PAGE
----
Donnie Hobday had a perch on his sailboat for Beaker the macaw. They were regulars at the Wharf restaurant.
So it came as a surprise Wednesday afternoon when, police say, people saw the 58-year-old man punch Beaker, knocking her off the perch. He slapped her, beat her and swirled her around in the air until her squawking stopped and she died, police said. The attack took place in the 1900 block of Pass-a-Grille Way, right next to the restaurant the two often frequented.
As St. Pete Beach police arrested him on a felony charge of cruelty to animals, police say he said:
"She just died because she ate a bad olive or something. She's the love of my life. I love that bird."
As bizarre as that incident may be, strange acts of rage and cruelty against birds and animals have become unusually common in the Tampa Bay region recently.
Sandhill cranes have been shot and strangled in Pasco County. A Tampa man was arrested on charges he lured cats with food, then burned them with gas and a propane torch. Someone stomped 10 fuzzy ducklings in Brandon, leaving behind dead bodies, broken wings and legs.
Just a day before Beaker the macaw died, police broke up a cockfighting ring in Tampa, confiscating 60 roosters and a duck. And the Pinellas Sheriff's Office recently arrested a Clearwater dog groomer, saying he recently abandoned four show dogs, three of which starved to death.
Add it all up, and it's been a grisly few weeks for dogs, cats and birds.
Local authorities say the recent attacks are not indicative of any larger trend of violence. But they said the enormous attention and outrage generated by the unconnected attacks show that most people are less likely to tolerate animal cruelty.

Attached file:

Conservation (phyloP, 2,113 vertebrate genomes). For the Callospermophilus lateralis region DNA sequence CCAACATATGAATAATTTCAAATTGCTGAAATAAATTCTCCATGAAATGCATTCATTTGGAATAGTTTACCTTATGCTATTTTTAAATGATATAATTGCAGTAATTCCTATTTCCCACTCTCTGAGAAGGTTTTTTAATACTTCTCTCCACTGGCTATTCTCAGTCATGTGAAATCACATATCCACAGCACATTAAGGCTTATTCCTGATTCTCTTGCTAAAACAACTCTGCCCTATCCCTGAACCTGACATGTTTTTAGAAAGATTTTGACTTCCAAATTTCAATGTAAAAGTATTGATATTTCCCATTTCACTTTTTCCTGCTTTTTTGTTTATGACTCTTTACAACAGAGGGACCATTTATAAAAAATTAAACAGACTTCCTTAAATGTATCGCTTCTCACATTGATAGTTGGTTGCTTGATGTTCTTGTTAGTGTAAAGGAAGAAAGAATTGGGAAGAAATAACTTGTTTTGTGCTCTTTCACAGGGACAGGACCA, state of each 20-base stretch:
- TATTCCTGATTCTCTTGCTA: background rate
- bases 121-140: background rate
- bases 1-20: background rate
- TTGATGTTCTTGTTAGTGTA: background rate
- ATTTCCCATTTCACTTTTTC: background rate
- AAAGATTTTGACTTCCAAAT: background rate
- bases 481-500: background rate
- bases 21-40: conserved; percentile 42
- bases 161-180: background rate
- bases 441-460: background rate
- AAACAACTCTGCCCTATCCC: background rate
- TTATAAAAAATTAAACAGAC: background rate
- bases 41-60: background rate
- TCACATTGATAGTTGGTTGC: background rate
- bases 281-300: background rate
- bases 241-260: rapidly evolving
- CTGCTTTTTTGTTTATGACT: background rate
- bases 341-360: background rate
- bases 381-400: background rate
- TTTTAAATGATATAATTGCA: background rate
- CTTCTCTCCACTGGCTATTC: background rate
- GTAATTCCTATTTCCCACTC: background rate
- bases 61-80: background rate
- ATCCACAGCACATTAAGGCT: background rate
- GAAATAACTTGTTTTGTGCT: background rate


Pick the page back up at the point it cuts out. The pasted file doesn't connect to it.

"It's upsetting that (animal cruelty) happens," said Beth Lockwood, the executive director of the Society for the Prevention of Cruelty to Animals-Tampa Bay. "But if people see something like that happen, they're not going to sit still and stay quiet."
After all, people today live in an age of Animal Planet, resorts for pets, a "doggie dining" law, gourmet bird seed. The days of the barn cat and old farm dog are fading, as are the days of neighbors tolerating small acts of cruelty, let alone big ones.
"It's just the way that society has evolved for the moment," said Marti Ryan, a spokeswoman for Hillsborough County Animal Services. "For some people, the pet is still the last trusting comfort we have at the end of the day."
Ryan and others take comfort that many of the recent attention grabbing arrests were prompted by the outrage of strangers or witnesses, who didn't keep quiet.
Police broke up the cockfighting ring after getting a tip. A bartender at the Wharf called 911 after watching Hobday, who police say may have been drinking. And a phone call from a concerned neighbor led to the discovery of the starving show dogs.
In other words, people spoke up.
Because, as Ryan said: "As a society, we are animal lovers."
Times researcher Caryn Baird contributed to this report. Abhi Raghunathan can be reached at email@example.com or (727) 893-8472.